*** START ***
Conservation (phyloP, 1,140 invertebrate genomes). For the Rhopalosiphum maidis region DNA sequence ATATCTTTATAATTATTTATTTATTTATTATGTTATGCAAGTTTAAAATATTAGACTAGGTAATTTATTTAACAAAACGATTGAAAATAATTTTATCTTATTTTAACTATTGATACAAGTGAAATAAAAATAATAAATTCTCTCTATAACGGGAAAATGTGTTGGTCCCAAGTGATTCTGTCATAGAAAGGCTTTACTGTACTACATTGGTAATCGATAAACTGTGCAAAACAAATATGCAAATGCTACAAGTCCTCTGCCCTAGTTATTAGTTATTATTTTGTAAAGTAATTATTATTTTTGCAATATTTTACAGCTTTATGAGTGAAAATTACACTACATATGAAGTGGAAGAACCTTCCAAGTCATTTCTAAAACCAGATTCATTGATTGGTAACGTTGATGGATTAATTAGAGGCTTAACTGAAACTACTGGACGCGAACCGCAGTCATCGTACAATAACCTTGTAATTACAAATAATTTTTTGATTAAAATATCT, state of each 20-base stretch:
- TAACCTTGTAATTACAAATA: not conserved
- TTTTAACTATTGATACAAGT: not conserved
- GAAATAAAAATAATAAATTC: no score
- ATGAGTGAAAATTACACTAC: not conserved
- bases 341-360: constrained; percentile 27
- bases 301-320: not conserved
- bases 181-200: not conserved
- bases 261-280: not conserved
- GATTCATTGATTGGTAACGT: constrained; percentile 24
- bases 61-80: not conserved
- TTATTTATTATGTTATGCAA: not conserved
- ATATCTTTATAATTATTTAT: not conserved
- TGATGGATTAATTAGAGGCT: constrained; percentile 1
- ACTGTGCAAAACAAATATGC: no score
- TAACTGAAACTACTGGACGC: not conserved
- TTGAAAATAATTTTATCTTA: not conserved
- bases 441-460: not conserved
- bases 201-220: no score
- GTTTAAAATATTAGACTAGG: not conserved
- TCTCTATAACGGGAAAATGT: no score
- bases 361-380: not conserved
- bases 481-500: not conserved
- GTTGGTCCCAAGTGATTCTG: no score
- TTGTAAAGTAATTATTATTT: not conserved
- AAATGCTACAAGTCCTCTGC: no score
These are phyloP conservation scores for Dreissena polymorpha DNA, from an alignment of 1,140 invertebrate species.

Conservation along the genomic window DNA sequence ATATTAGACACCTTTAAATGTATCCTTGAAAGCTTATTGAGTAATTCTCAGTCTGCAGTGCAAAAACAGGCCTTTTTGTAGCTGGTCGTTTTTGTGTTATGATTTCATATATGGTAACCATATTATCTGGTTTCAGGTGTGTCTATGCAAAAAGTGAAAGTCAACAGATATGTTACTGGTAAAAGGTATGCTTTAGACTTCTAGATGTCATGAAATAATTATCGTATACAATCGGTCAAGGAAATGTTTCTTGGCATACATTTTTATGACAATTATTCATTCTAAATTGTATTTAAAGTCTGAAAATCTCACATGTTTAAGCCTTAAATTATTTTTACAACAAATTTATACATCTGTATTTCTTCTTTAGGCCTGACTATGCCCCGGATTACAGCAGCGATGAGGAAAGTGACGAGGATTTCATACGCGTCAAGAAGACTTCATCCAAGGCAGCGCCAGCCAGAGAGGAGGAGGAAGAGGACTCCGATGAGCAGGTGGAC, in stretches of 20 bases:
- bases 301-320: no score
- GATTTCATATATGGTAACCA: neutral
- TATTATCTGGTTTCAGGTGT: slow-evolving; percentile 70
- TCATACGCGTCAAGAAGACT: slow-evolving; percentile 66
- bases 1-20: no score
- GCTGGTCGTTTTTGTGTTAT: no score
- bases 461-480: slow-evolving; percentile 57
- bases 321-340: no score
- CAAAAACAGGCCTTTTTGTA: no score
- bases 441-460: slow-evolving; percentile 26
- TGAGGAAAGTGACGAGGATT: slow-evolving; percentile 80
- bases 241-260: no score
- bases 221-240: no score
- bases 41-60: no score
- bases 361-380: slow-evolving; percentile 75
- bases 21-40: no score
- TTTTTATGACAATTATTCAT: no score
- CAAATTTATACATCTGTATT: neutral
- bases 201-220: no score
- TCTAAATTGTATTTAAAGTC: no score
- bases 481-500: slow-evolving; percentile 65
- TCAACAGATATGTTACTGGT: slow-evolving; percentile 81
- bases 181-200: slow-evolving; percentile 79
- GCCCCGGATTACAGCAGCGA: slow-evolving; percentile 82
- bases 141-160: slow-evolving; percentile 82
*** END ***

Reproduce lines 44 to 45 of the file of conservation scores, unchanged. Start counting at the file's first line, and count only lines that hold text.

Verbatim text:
- bases 21-40: no score
- TTTTTATGACAATTATTCAT: no score